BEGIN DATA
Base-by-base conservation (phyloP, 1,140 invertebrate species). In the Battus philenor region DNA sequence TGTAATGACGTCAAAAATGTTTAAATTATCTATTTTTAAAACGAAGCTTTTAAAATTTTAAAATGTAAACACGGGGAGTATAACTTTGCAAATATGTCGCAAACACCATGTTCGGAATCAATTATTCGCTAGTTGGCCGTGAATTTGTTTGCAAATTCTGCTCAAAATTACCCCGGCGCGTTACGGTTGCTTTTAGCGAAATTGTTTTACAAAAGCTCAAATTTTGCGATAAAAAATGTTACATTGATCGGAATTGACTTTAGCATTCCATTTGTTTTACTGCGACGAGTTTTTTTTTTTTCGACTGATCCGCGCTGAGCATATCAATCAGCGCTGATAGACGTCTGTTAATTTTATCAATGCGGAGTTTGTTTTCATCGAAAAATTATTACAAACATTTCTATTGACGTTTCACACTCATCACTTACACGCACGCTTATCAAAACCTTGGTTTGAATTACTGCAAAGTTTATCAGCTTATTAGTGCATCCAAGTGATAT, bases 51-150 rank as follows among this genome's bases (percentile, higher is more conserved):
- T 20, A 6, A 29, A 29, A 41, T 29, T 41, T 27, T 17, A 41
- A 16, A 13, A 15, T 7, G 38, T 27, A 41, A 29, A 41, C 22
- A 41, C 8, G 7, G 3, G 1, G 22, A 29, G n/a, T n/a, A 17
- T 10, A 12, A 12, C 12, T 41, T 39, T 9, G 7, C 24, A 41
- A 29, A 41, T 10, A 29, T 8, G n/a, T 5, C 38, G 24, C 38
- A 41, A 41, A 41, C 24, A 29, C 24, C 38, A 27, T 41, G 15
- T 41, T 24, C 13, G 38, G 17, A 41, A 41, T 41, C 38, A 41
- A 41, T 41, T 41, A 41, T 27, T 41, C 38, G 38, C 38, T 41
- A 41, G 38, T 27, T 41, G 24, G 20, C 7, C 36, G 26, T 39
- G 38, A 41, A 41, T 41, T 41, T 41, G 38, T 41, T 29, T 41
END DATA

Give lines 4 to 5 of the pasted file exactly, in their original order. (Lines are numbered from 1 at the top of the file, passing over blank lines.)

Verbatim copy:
- A 41, C 8, G 7, G 3, G 1, G 22, A 29, G n/a, T n/a, A 17
- T 10, A 12, A 12, C 12, T 41, T 39, T 9, G 7, C 24, A 41